AP Biology class blog for discussing current research in Biology

Virgin pregnancy in animals


Virgin pregnancy has been reported in various species and under difference circumstances. Some females retain sperm from previous accounts until their eggs can be fertilized, while others use their eggs to act as sperm and fertilize the eggs with just their DNA. A Pit Viper snake has recently been discovered to have been “hoarding”  sperm for 5 years; although there have been previous accounts of sperm conservation, this is the longest recorded case. All of these recorded animals have been kept separate from male contact for many years.

Asexual reproduction is very common among invertebrates, but previously thought impossible about vertebrates. These vertebrate give birth by parthenogenesis, which is reproduction without an egg being fertilized by sperm. This has been found in sharks, birds, and now reptiles. Offspring from such cases have seemed to be normally.

A theory exists that snakes, for example, may have evolved to being able to reproduce by parthenogenesis because of lack of males to mate with; this adaptation will help pit vipers from becoming extinct down the road.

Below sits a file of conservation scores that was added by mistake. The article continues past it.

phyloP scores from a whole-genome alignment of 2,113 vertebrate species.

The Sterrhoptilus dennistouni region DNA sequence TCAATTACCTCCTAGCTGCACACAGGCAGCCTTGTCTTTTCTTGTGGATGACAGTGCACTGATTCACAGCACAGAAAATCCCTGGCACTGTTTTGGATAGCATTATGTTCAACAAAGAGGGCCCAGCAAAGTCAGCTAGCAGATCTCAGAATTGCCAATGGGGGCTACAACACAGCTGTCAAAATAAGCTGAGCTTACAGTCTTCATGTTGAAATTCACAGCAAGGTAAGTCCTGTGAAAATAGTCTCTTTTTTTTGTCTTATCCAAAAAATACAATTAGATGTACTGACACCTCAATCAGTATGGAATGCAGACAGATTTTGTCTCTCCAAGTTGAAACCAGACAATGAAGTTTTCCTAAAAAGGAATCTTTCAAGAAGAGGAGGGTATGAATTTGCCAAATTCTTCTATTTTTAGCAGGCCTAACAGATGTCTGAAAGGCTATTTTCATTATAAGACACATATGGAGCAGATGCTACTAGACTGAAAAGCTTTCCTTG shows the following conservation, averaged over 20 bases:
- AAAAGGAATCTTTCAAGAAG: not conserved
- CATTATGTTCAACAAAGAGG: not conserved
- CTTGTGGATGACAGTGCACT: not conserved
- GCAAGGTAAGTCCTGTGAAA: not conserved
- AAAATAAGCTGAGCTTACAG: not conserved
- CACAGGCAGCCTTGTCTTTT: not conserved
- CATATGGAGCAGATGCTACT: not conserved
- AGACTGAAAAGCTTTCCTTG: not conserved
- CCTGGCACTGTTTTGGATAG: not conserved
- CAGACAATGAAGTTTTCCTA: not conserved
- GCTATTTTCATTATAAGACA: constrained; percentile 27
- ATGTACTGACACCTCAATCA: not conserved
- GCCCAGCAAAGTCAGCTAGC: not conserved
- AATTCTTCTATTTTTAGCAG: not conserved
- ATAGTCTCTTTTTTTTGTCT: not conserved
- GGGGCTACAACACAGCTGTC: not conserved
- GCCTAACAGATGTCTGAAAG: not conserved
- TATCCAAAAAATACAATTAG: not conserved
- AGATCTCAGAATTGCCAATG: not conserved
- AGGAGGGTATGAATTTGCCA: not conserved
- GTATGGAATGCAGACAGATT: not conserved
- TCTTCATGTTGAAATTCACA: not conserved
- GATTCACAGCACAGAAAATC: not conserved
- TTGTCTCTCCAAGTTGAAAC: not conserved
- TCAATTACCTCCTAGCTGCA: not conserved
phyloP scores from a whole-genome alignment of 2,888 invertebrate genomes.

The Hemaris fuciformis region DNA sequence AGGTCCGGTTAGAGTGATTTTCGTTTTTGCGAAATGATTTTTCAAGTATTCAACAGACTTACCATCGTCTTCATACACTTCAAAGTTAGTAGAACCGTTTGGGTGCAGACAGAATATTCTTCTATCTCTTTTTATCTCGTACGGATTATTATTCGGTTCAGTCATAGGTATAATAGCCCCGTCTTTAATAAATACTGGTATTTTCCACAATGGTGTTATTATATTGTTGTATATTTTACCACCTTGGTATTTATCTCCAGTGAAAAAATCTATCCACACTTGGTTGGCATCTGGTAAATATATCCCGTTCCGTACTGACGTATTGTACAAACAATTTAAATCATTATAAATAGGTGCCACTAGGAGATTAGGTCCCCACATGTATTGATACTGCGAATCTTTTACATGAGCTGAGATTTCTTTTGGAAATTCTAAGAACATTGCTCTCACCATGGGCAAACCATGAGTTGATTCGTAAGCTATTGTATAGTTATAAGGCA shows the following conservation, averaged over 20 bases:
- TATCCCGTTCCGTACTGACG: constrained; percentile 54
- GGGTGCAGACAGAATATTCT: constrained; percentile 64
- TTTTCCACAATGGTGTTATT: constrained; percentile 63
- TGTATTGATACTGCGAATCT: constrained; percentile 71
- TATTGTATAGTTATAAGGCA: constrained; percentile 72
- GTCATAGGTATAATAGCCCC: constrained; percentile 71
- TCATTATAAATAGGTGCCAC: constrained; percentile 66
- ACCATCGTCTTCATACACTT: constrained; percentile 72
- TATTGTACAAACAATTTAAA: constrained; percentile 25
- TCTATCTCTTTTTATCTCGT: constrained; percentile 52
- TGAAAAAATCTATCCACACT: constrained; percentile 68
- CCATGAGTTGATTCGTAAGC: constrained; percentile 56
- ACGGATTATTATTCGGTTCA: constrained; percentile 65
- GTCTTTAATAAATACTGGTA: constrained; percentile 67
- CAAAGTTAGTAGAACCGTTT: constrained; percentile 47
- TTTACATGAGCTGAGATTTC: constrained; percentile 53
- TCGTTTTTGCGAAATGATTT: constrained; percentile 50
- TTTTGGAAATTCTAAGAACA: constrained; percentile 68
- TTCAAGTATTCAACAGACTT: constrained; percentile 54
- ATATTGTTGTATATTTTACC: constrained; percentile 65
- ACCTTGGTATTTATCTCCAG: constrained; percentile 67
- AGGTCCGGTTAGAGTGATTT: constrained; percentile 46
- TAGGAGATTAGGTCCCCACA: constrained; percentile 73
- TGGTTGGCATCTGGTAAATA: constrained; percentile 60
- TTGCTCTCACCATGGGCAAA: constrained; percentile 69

There have been various cases of parthenogenesis; females reproducing offspring without any contact with males, females storing sperm until their eggs are available, and females holding sperm from immaturity until they are mature.

Scientists are interested in using this discovery to improve sperm storage for humans and livestock alike. Scientist reasoned that “virgin birth” is not possible in humans.

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1 Comment

  1. buddhabear28

    I wonder if at the end of your article you meant “virgin birth is not IMpossible in humans”. Anyhow, even if it were possible in humans, I wonder how it would happen? Here is a possible clue:

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